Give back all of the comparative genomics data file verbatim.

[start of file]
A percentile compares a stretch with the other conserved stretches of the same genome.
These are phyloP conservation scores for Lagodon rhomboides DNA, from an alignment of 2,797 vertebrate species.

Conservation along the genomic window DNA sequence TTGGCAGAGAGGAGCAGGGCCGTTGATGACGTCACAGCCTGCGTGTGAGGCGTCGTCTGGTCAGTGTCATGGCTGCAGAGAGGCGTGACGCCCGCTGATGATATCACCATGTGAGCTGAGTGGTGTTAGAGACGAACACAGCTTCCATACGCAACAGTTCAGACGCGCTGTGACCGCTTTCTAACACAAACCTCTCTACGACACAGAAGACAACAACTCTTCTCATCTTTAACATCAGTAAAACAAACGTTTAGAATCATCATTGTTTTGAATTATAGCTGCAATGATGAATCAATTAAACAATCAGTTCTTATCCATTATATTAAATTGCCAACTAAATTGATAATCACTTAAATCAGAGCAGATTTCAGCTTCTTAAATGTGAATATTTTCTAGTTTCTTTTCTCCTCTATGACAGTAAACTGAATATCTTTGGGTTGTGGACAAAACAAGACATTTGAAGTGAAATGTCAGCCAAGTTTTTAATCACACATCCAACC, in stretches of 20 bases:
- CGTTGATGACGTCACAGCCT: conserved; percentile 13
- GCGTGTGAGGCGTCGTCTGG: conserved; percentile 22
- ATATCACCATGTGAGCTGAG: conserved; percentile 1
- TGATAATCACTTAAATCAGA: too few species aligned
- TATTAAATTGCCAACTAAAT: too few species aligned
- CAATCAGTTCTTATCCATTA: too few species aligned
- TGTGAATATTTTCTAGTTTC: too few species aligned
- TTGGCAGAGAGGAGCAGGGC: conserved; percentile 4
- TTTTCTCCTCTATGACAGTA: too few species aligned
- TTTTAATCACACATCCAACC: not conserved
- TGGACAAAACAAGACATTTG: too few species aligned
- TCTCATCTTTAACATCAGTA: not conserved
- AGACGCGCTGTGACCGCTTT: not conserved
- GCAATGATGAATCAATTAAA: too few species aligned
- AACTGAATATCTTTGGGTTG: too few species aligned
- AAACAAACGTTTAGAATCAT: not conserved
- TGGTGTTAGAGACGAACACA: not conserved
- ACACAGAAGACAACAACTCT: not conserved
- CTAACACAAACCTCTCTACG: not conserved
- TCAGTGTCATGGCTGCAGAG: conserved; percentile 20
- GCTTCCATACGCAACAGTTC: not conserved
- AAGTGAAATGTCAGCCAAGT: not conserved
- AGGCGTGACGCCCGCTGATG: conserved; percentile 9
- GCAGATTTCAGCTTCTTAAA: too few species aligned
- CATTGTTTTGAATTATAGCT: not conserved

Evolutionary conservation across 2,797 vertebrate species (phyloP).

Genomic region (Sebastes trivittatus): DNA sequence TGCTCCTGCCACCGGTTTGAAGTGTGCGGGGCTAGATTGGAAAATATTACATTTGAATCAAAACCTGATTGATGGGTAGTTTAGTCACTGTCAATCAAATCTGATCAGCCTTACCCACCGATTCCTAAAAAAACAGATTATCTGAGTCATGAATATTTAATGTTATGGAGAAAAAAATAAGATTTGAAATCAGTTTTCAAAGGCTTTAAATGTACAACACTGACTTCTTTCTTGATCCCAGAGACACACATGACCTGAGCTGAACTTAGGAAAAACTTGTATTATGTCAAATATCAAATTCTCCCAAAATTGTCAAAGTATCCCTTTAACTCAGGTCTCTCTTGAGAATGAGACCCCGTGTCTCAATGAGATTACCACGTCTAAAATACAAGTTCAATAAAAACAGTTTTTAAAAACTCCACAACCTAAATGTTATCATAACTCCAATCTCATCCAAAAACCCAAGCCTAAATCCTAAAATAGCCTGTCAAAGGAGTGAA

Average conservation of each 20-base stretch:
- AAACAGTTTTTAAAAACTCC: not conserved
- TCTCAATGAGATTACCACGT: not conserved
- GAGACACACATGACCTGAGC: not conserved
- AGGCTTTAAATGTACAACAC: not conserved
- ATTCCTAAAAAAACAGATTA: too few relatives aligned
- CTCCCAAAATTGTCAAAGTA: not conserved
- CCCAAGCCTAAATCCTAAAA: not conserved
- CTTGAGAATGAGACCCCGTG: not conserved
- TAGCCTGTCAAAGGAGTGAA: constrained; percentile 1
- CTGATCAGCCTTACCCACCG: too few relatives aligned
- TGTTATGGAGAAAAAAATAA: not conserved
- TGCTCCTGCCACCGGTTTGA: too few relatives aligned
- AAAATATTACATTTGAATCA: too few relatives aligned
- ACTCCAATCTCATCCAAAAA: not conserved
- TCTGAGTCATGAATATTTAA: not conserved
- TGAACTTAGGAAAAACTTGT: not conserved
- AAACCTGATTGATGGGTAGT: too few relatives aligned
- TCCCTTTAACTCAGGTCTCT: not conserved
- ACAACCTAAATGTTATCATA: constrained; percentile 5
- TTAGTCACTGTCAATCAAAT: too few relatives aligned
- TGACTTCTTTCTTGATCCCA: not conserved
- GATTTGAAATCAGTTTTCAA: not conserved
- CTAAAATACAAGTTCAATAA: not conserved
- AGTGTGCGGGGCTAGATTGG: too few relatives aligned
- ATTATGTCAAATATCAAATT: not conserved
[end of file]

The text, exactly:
A percentile compares a stretch with the other conserved stretches of the same genome.
These are phyloP conservation scores for Lagodon rhomboides DNA, from an alignment of 2,797 vertebrate species.

Conservation along the genomic window DNA sequence TTGGCAGAGAGGAGCAGGGCCGTTGATGACGTCACAGCCTGCGTGTGAGGCGTCGTCTGGTCAGTGTCATGGCTGCAGAGAGGCGTGACGCCCGCTGATGATATCACCATGTGAGCTGAGTGGTGTTAGAGACGAACACAGCTTCCATACGCAACAGTTCAGACGCGCTGTGACCGCTTTCTAACACAAACCTCTCTACGACACAGAAGACAACAACTCTTCTCATCTTTAACATCAGTAAAACAAACGTTTAGAATCATCATTGTTTTGAATTATAGCTGCAATGATGAATCAATTAAACAATCAGTTCTTATCCATTATATTAAATTGCCAACTAAATTGATAATCACTTAAATCAGAGCAGATTTCAGCTTCTTAAATGTGAATATTTTCTAGTTTCTTTTCTCCTCTATGACAGTAAACTGAATATCTTTGGGTTGTGGACAAAACAAGACATTTGAAGTGAAATGTCAGCCAAGTTTTTAATCACACATCCAACC, in stretches of 20 bases:
- CGTTGATGACGTCACAGCCT: conserved; percentile 13
- GCGTGTGAGGCGTCGTCTGG: conserved; percentile 22
- ATATCACCATGTGAGCTGAG: conserved; percentile 1
- TGATAATCACTTAAATCAGA: too few species aligned
- TATTAAATTGCCAACTAAAT: too few species aligned
- CAATCAGTTCTTATCCATTA: too few species aligned
- TGTGAATATTTTCTAGTTTC: too few species aligned
- TTGGCAGAGAGGAGCAGGGC: conserved; percentile 4
- TTTTCTCCTCTATGACAGTA: too few species aligned
- TTTTAATCACACATCCAACC: not conserved
- TGGACAAAACAAGACATTTG: too few species aligned
- TCTCATCTTTAACATCAGTA: not conserved
- AGACGCGCTGTGACCGCTTT: not conserved
- GCAATGATGAATCAATTAAA: too few species aligned
- AACTGAATATCTTTGGGTTG: too few species aligned
- AAACAAACGTTTAGAATCAT: not conserved
- TGGTGTTAGAGACGAACACA: not conserved
- ACACAGAAGACAACAACTCT: not conserved
- CTAACACAAACCTCTCTACG: not conserved
- TCAGTGTCATGGCTGCAGAG: conserved; percentile 20
- GCTTCCATACGCAACAGTTC: not conserved
- AAGTGAAATGTCAGCCAAGT: not conserved
- AGGCGTGACGCCCGCTGATG: conserved; percentile 9
- GCAGATTTCAGCTTCTTAAA: too few species aligned
- CATTGTTTTGAATTATAGCT: not conserved

Evolutionary conservation across 2,797 vertebrate species (phyloP).

Genomic region (Sebastes trivittatus): DNA sequence TGCTCCTGCCACCGGTTTGAAGTGTGCGGGGCTAGATTGGAAAATATTACATTTGAATCAAAACCTGATTGATGGGTAGTTTAGTCACTGTCAATCAAATCTGATCAGCCTTACCCACCGATTCCTAAAAAAACAGATTATCTGAGTCATGAATATTTAATGTTATGGAGAAAAAAATAAGATTTGAAATCAGTTTTCAAAGGCTTTAAATGTACAACACTGACTTCTTTCTTGATCCCAGAGACACACATGACCTGAGCTGAACTTAGGAAAAACTTGTATTATGTCAAATATCAAATTCTCCCAAAATTGTCAAAGTATCCCTTTAACTCAGGTCTCTCTTGAGAATGAGACCCCGTGTCTCAATGAGATTACCACGTCTAAAATACAAGTTCAATAAAAACAGTTTTTAAAAACTCCACAACCTAAATGTTATCATAACTCCAATCTCATCCAAAAACCCAAGCCTAAATCCTAAAATAGCCTGTCAAAGGAGTGAA

Average conservation of each 20-base stretch:
- AAACAGTTTTTAAAAACTCC: not conserved
- TCTCAATGAGATTACCACGT: not conserved
- GAGACACACATGACCTGAGC: not conserved
- AGGCTTTAAATGTACAACAC: not conserved
- ATTCCTAAAAAAACAGATTA: too few relatives aligned
- CTCCCAAAATTGTCAAAGTA: not conserved
- CCCAAGCCTAAATCCTAAAA: not conserved
- CTTGAGAATGAGACCCCGTG: not conserved
- TAGCCTGTCAAAGGAGTGAA: constrained; percentile 1
- CTGATCAGCCTTACCCACCG: too few relatives aligned
- TGTTATGGAGAAAAAAATAA: not conserved
- TGCTCCTGCCACCGGTTTGA: too few relatives aligned
- AAAATATTACATTTGAATCA: too few relatives aligned
- ACTCCAATCTCATCCAAAAA: not conserved
- TCTGAGTCATGAATATTTAA: not conserved
- TGAACTTAGGAAAAACTTGT: not conserved
- AAACCTGATTGATGGGTAGT: too few relatives aligned
- TCCCTTTAACTCAGGTCTCT: not conserved
- ACAACCTAAATGTTATCATA: constrained; percentile 5
- TTAGTCACTGTCAATCAAAT: too few relatives aligned
- TGACTTCTTTCTTGATCCCA: not conserved
- GATTTGAAATCAGTTTTCAA: not conserved
- CTAAAATACAAGTTCAATAA: not conserved
- AGTGTGCGGGGCTAGATTGG: too few relatives aligned
- ATTATGTCAAATATCAAATT: not conserved